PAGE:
Data Scientists often need to sharpen their tools. If you use Python for analyzing data or running predictive models, here’s a tool to help you avoid those dreaded out-of-memory issues that tend to come up with large datasets.
This memory profile was designed to assess the memory usage of Python programs. It’s cross platform and should work on any modern Python version (2.7 and up).
To use it, you’ll need to install it (using
pip is the preferred way).
pip install memory_profiler
Once it’s installed, you’ll be able to use it as a Python module to profile memory usage in your program. To hook into it, you’ll need to do a few things.
First you’ll need to decorate the methods for which you want a memory
profile. If you’re not familiar with a
it’s essentially a way to wrap a function you define within another function. In
the case of
memory_profiler, you’ll wrap your functions in the
decorator to get deeper information on their memory usage.
If your function looked like this before:
def my_function(): """Runs my function""" return None
@profile decorated version would look like:
@profile def my_function(): """Runs my function""" return None
It works because your program runs within a special context, so it can measure
and store relevant statistics. To invoke it, run your command with the flag
-m memory_profiler. That looks like:
python -m memory_profiler <your-program>
To see what the results look like, I produced some sample code snippets that show you some examples.
While these examples are contrived, they illustrate how tracing memory usage in a program can help you debug problems in your code.
Filename: run.py Line # Mem usage Increment Line Contents ================================================ 8 77.098 MiB 0.000 MiB @profile 9 def infinite_loading(): 10 """Exceeds available memory""" 11 2935.297 MiB 2858.199 MiB train = pd.read_csv('big.csv') 12 2935.297 MiB 0.000 MiB while True: 13 4968.926 MiB 2033.629 MiB new = pd.read_csv('big.csv') 14 train = pd.concat([train, new]) Traceback (most recent call last): ... MemoryError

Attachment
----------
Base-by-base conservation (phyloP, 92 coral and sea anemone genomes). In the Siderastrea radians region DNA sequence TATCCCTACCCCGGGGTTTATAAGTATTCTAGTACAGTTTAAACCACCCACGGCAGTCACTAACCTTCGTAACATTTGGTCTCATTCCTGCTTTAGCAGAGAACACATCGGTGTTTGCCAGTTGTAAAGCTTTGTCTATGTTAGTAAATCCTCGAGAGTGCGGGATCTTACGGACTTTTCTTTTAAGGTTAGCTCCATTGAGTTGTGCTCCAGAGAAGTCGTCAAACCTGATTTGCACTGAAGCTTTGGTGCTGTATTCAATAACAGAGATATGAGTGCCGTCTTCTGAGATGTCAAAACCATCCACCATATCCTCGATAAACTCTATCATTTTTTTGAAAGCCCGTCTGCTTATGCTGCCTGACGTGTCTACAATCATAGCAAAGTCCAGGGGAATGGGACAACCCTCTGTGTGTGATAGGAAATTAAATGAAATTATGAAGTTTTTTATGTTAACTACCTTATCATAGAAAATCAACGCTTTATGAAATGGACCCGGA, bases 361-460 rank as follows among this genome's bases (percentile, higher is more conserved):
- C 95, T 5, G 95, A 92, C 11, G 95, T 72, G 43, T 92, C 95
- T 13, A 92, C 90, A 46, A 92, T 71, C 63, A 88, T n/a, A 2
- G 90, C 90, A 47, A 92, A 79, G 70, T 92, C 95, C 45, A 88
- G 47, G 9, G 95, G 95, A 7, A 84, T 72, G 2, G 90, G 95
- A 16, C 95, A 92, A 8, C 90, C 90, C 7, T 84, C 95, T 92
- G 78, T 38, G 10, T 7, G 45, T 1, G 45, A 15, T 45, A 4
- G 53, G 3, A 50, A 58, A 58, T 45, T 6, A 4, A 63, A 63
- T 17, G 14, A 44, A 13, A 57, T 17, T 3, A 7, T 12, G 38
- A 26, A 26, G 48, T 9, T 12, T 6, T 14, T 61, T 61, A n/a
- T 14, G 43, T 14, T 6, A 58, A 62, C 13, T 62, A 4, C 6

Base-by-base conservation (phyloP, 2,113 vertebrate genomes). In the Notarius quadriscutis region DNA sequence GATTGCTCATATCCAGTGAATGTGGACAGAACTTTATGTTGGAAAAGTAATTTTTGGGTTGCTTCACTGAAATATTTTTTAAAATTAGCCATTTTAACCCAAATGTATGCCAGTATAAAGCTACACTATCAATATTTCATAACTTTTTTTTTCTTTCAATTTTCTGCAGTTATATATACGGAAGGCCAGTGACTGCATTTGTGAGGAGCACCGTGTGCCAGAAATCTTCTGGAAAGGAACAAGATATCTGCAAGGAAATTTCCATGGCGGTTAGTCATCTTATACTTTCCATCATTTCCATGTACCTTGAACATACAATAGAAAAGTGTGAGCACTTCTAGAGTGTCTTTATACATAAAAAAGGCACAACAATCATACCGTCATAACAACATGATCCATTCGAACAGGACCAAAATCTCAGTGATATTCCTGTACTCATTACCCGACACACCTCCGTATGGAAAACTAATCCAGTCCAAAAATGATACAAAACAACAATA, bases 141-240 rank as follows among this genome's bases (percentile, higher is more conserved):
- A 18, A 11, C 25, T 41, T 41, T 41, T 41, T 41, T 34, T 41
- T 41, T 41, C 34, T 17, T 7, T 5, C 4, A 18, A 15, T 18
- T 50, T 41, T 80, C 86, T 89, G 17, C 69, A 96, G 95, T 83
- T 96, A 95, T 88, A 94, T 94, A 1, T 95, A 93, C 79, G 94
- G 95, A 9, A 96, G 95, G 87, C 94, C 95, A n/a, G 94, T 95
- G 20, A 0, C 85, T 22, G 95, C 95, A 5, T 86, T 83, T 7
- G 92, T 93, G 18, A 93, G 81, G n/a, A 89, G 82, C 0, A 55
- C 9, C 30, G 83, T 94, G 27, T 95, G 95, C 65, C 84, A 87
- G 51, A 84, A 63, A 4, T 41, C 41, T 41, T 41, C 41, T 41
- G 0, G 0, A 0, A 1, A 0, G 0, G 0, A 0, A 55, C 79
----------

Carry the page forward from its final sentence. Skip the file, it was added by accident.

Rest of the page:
Above we have a pretty obvious logical error, namely we’re loading a file into memory and repeatedly appending its data onto another data structure. However, the point here is that you’ll get a summary of usage even if your program dies because of an out-of-memory exception.
Premature optimization is the root of all evil – Donald Knuth
It’s easy to get carried away with optimization. Honestly, it’s best not to start off by immediately profiling your code. It’s often better to wait for an occasion when you need help. Most of the time, I follow this workflow:
First, try to solve the problem as best as you can on a smaller sample of the actual dataset (the key here is to use a small enough dataset so that you have seconds between when it starts and finishes, rather than minutes or hours).
Then, include your entire dataset to see how that runs. At this point, based on your sample runs you should have a) an idea of how long the full dataset should take to run and b) an idea of how much memory it will use. Keep that in mind.
Next, you have to monitor it running, so that could mean three possible outcomes (for simplicity)
You should start thinking about profiling your code if you encounter either of the latter cases. In the case of overuse of memory, it will help to run the memory profiler to see which objects are taking up more memory than you expect.
From there, you can take a look at whether you need to encode your variables differently. For example, maybe you’re interpreting a numeric variable as a string and thus using more RAM. Or it could be time to offload your work to a larger server with enough space.
If the algorithm is taking too long, there are a number of options to try out, which I’ll cover in a later post.
You just saw how to run some basic memory profiling in your Python programs.
Out-of-memory while analyzing a particular dataset is one of the primary hurdles
that people encounter in practice. The
memory_profiler package isn’t the only
one available so check out some of the others in the Further Reading section
If you liked this post, please share it on Twitter or Facebook and follow me @mathcass.